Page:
January 15, 2024

Researchers from Germany have developed and demonstrated a new diagnostic technique for obtaining local distribution of gas phase hydrogen peroxide (H2O2) in plasma jets. Continuous-wave cavity ringdown spectroscopy, with a quantum cascade laser at a wavelength of 8.12 μm, is used to determine the effective absorption length of a cold atmospheric pressure plasma jet and to determine the localized density of H2O2 in the effluent of the plasma jet. With axial and radial scans and radial distributions, the effective absorption length was calculated to be 1.6 mm close to the nozzle and 5 mm at a distance of 10 mm from the nozzle.

The maximum density of H2O2 was found in the center of the effluent close to the nozzle. This work shows the formation and consumption mechanisms of H2O2 and enables other biomedically relevant species in the plasma zone to be studied using this technique.

Measuring the localized density of H2O2 with high-accuracy requires high precision and stable control of the quantum cascade laser when using continuous-wave cavity ringdown spectroscopy (cw-CRDS). Wavelength Electronics’ QCL driver, QCL1000 OEM, enabled precise current control with minimal electronic noise from the QCL. As laser linewidth is a major concern for QCLs, the QCL1000 OEM minimizes noise for open air measurements to as low as 0.7 μA up to 100kHz as well as keeping the average current noise density to as low as 2 nA / √Hz.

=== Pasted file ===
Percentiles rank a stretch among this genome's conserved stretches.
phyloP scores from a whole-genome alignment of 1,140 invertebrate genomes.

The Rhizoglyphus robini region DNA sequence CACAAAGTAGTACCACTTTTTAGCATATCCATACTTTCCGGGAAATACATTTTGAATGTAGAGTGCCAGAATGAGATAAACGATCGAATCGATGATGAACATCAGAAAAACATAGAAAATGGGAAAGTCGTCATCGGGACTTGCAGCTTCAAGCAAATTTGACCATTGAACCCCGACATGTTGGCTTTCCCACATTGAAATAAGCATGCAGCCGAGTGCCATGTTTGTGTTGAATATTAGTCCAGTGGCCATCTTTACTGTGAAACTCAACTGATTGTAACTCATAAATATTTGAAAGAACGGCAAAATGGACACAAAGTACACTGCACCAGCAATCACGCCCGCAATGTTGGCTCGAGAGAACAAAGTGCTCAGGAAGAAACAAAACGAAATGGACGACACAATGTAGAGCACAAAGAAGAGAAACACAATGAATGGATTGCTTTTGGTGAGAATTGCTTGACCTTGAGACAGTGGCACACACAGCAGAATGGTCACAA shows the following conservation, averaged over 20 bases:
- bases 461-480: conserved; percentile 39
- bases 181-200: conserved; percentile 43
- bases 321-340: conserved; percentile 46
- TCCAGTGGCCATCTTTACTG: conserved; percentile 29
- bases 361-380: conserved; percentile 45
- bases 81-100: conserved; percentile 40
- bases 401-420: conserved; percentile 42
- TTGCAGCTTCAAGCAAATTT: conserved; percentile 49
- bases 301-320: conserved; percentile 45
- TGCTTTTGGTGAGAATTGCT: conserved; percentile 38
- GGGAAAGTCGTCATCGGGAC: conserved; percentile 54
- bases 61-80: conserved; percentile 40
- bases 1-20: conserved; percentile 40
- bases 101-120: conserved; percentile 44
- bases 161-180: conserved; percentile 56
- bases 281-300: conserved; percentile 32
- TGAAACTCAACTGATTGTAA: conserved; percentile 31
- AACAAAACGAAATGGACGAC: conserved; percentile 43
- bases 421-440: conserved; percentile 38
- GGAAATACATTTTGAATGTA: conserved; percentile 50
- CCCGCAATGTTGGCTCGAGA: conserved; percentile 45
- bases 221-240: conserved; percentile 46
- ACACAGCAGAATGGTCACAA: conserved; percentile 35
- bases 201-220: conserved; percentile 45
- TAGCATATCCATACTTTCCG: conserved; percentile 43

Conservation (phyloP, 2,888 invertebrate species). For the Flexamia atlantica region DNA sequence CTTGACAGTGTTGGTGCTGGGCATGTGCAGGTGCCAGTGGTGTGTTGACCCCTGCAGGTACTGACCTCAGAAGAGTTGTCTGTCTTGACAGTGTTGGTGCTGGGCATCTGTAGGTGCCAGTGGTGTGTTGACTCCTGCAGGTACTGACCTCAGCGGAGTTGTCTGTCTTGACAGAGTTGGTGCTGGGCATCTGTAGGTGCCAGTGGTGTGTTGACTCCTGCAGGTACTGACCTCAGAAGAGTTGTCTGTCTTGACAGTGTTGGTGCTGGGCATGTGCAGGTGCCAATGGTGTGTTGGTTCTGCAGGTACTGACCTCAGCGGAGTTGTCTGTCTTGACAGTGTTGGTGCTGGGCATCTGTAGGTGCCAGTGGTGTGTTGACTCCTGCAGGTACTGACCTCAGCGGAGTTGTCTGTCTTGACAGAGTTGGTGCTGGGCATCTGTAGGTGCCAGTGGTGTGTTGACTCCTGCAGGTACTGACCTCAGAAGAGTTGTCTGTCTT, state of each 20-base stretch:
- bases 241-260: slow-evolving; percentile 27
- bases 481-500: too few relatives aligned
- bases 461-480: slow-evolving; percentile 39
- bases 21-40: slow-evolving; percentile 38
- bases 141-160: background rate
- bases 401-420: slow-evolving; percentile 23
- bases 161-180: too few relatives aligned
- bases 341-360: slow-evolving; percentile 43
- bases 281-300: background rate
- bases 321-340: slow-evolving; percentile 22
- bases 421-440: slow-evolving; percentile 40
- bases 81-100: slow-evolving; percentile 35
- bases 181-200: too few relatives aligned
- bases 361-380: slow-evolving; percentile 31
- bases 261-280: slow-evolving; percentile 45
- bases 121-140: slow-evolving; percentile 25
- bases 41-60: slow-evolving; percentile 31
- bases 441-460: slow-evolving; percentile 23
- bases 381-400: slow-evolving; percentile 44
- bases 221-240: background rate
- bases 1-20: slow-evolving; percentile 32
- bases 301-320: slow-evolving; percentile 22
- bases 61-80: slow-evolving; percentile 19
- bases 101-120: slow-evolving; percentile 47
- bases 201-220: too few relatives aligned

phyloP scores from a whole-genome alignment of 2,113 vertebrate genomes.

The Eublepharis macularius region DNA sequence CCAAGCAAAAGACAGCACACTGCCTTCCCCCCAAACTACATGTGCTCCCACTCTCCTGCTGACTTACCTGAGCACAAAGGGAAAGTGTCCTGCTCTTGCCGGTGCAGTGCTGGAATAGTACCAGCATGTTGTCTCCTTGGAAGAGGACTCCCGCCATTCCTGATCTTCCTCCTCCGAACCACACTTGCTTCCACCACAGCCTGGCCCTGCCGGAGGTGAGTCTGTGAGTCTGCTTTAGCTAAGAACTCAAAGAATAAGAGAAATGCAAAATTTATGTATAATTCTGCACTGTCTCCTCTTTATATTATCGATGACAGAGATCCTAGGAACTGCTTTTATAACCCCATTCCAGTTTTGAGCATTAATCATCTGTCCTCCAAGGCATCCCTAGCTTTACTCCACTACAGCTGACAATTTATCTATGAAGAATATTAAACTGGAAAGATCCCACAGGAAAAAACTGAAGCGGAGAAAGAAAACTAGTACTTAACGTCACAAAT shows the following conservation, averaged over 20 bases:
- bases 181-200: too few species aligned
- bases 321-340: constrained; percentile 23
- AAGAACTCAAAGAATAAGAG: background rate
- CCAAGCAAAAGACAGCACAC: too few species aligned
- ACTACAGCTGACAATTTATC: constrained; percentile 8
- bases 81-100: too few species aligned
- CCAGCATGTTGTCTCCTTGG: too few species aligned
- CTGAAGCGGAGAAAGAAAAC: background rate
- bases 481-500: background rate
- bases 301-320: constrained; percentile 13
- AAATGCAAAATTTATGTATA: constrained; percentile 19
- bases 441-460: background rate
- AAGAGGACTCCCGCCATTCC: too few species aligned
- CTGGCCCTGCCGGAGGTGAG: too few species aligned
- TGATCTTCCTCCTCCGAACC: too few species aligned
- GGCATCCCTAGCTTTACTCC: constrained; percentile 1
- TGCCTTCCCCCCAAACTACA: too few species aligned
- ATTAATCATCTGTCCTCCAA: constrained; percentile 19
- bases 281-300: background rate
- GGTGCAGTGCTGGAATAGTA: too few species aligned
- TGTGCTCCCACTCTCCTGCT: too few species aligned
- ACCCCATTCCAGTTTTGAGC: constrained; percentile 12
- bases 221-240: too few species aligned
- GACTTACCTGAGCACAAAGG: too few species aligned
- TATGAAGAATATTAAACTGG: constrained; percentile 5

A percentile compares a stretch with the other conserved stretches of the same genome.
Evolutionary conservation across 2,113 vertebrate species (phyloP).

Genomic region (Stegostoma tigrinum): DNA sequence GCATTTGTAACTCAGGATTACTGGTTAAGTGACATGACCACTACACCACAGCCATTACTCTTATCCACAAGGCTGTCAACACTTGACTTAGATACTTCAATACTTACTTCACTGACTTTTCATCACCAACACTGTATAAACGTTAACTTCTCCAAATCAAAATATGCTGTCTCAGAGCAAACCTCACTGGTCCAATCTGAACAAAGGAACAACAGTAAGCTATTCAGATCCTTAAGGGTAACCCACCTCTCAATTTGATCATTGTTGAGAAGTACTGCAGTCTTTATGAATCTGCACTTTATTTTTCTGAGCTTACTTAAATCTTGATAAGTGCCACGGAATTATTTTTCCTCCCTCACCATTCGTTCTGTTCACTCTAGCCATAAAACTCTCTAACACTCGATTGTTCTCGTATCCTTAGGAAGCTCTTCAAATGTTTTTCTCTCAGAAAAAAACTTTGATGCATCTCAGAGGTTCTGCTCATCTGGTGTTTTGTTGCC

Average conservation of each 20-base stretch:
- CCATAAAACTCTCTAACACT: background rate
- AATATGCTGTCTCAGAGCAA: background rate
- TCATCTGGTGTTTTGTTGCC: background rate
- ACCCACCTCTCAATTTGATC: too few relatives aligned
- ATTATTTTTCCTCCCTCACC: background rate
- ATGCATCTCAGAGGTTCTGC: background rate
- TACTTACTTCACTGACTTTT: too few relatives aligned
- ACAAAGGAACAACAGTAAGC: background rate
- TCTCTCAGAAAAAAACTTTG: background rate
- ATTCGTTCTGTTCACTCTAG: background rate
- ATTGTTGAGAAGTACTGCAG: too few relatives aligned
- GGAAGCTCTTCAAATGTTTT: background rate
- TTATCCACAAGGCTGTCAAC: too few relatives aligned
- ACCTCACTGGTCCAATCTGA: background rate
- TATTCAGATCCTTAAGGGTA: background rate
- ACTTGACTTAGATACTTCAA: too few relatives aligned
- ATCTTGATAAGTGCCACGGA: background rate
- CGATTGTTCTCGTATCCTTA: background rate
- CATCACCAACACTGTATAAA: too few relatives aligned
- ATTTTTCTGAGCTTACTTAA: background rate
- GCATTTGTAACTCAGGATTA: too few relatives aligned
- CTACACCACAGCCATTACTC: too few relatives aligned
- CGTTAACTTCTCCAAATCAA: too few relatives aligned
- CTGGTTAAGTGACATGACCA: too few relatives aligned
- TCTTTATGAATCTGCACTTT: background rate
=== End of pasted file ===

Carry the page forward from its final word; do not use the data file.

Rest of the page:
The stability of the QCL temperature is also critical for consistent wavelength output from the QCL. Wavelengths’ PTC5K-CH temperature controller, can precisely stabilize temperature to as low as 0.0012ºC. The PTC utilizes a PI controller to minimize overshoot and time to reach setpoint temperature. The stability that the QCL driver and PTC controller provided for the QCL made the 3,600 repeatable measurements more reliable.

The complete case study is available as CS-LDTC13.

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